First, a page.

Although I think The Sopranos perhaps should have ended a season or two earlier, and I disliked the finale, I was a huge fan of the classic crime series.
Michael Starr at the New York Post offers a piece on The Sopranos.
On Jan. 10, 1999, a little-publicized drama series called “The Sopranos” premiered on HBO, chronicling the domestic and professional life of a ruthless North Jersey mob boss living in suburbia with his wife and two teenage kids — and seeing a shrink for his anxiety.
Its large ensemble cast, including James Gandolfini as titular mob boss Tony Soprano and Edie Falco as his wife, Carmela, was largely unknown — as was series creator David Chase, whose TV résumé included “The Rockford Files,” “I’ll Fly Away” and “Northern Exposure.”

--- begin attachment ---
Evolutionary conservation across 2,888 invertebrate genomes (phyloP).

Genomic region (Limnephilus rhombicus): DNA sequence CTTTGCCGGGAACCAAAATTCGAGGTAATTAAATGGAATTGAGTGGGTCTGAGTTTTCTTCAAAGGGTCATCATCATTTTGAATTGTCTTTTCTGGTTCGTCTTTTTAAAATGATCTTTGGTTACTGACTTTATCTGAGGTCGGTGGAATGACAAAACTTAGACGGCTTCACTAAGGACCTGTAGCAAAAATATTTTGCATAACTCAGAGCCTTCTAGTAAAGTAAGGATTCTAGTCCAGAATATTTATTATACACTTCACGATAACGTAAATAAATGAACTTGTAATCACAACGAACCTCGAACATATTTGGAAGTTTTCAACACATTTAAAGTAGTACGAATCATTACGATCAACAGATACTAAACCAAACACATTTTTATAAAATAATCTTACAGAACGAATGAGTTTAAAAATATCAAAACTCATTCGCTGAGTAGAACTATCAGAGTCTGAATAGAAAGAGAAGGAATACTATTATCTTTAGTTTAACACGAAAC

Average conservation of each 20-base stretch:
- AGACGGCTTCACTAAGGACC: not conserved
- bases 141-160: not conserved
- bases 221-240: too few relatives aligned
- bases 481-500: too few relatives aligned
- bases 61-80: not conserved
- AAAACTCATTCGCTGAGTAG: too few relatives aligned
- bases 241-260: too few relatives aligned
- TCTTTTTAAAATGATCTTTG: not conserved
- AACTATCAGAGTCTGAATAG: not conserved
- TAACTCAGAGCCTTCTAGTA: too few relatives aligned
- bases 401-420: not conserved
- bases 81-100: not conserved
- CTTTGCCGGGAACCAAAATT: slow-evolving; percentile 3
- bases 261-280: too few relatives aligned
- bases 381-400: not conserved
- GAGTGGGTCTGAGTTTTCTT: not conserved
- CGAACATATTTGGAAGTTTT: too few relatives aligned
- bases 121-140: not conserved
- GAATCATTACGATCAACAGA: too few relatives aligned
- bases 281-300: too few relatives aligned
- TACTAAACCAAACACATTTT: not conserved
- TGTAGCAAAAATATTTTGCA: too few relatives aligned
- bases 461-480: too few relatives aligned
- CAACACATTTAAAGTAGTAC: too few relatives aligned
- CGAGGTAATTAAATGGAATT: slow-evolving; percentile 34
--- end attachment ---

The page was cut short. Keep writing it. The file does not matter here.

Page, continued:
“The Sopranos” changed the landscape of cable television and won a slew of Emmys (including three apiece for Gandolfini and Falco) during its six-season run. It ended with an ambiguous, WTF? cut-to-black series finale in June 2007 — panicking 12 million viewers who thought their cable crapped out and leaving Tony Soprano’s fate forever open to interpretation.
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